Offering Hope and Encouragement
December 1, 2001 - "In my mind I can see her face so clearly," the jewelry store owner said. "I can see what she was wearing. And her young daughter. I can be sleeping and see their faces, and I jump up."
by Bob Paulson
The store owner explained that on the morning of September 11—the day of the terrorist attacks on the World Trade Center—a woman and her young daughter came into his store. The woman said that she would be back at lunchtime to put an item on layaway. She worked on the 103rd floor of one of the towers. She never returned to the store, and the owner feared that she was one of some 3,000 people killed or missing in the attacks.
With eyes closed as if to shut out the pain, the man cried out—nearly shouted—"How can a person do this to someone else? How can a person unleash this kind of pain on anyone else?"
The man was one of the thousands of people traumatized by the attacks. Within minutes on September 11 New Yorkers lost their tallest landmarks and their main point of reference. They also lost loved ones and their sense of national security.
The Billy Graham Evangelistic Association and Samaritan's Purse moved quickly to provide spiritual help to those who were hurting.
On Friday, September 14, a team arrived in New York City to assess the best way to meet people's spiritual needs. Within days, pastors and other volunteers were on the scene—some right at Ground Zero—to offer prayer and encouragement.
By September 21 the Billy Graham NY Prayer Center was operational, offering prayer to those who telephoned and to others who came to the Center.
Volunteers spoke with people who were dealing with all sorts of problems that needed prayer: Fear of additional attacks or of losing jobs; anger and desire for revenge; concern for loved ones working in the clean-up effort at Ground Zero; problems with family relationships. Volunteers talked with the callers and prayed with them, helping some of them to put their faith in Jesus as Savior and Lord.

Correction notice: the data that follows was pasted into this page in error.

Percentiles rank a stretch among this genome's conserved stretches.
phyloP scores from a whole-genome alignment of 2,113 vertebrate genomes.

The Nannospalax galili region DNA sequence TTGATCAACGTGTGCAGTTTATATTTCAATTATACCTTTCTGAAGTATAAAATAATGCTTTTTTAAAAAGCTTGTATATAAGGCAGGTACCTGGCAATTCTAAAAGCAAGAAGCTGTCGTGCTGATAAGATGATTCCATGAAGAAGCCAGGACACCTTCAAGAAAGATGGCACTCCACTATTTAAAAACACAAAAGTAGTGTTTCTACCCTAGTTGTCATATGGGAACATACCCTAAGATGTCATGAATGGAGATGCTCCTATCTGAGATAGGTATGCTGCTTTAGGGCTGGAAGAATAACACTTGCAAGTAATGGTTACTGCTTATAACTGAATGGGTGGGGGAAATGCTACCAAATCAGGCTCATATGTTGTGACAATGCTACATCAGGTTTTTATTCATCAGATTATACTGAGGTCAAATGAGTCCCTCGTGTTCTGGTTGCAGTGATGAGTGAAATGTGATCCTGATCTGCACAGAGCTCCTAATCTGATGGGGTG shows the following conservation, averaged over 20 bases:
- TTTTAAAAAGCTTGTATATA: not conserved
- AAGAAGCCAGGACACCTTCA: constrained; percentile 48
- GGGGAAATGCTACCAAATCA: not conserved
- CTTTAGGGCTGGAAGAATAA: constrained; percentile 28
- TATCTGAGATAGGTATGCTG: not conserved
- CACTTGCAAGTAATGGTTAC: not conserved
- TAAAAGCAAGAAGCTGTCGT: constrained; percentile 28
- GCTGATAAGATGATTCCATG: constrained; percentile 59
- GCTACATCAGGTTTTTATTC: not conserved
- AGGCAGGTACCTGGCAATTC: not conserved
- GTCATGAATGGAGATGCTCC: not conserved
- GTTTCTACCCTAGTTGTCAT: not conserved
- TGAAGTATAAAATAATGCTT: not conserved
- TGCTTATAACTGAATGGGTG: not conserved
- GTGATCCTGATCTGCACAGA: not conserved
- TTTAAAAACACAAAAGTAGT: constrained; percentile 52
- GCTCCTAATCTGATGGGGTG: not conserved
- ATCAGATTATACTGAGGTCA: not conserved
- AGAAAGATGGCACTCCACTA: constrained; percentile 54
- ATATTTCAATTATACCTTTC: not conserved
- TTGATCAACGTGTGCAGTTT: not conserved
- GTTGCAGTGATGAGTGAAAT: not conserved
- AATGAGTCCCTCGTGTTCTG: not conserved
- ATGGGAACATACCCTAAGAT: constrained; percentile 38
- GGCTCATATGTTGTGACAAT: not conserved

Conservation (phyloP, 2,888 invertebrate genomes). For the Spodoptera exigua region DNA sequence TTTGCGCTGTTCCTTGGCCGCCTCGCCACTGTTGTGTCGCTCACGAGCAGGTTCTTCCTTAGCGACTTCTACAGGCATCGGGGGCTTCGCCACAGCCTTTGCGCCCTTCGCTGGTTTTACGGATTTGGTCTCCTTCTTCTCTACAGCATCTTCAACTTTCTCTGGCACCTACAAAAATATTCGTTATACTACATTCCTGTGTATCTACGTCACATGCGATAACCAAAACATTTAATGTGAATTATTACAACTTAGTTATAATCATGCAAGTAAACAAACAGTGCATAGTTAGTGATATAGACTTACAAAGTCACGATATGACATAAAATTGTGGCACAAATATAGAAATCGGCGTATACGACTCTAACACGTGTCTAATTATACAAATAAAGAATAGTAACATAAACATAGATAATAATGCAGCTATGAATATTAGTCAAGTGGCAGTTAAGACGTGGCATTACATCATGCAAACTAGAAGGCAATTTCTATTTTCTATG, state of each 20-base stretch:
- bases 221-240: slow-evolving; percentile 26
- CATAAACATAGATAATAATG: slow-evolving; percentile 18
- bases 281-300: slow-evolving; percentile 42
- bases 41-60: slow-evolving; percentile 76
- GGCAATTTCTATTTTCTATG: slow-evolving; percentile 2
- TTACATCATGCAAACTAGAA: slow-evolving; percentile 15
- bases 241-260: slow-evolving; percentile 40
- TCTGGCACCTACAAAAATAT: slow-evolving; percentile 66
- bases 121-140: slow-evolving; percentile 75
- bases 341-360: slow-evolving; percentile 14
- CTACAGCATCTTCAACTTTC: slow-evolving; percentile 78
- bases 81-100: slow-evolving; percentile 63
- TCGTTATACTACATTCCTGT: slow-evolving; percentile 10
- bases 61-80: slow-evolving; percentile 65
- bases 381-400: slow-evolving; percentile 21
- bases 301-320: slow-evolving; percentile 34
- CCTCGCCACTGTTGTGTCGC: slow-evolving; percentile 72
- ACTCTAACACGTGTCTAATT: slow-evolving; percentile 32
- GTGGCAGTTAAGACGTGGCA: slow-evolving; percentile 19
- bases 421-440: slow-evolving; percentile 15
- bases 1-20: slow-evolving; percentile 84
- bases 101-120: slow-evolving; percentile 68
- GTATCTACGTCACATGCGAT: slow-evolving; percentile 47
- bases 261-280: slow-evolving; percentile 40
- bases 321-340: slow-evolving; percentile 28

When volunteers weren't staffing phone lines, they were out on the streets, talking with police officers, fire fighters, shopkeepers and others. They distributed fliers with the Prayer Center's phone number at Yankee Stadium on the day of a nationally televised prayer service; on subways; and at many of the memorial sites throughout the city.
The stories they heard were heartrending:
Parry Patel, owner of a newsstand near the World Trade Center, said that he saw both planes hit the towers, and he ran for safety. "It's the worst thing that I've seen in my life," he said. "So many people jumped from the building or were blown out. So many died."
Along with many others, storeowners in Manhattan's financial district face tremendous economic pressure. Some stores had windows broken in the attack, and their merchandise and equipment were covered with a thick layer of gray dust. Many other businesses, whose buildings weren't damaged, were in financial trouble because their stores were located behind police lines, where few people were permitted to go. One owner said that the amount of business he was getting would not even pay the electric bill.
But economic troubles pale in the face of the human loss. When fire fighters rushed to the scene to rescue people, 343 of them didn't come back out. Surviving fire fighters were in shock. One of them told a Prayer Center volunteer, "We can't react to this; we can't grieve. We can grieve for the loss of one fire fighter, but we can't deal with the loss of 343."
A fire fighter who had been off-duty on September 11 saw the towers from a distance. He was concerned for the fire fighters, knowing that men from his company would be there. He said, "I knew it was the end of the world for them. I knew that anyone who was in there wasn't coming out."
Into the midst of this pain and devastation, the Billy Graham NY Prayer Center is bringing encouragement and hope. One fire fighter, after speaking with a Prayer Center volunteer, said, "Thank you, thank you, thank you. You've got to go to all the fire stations—we all need this."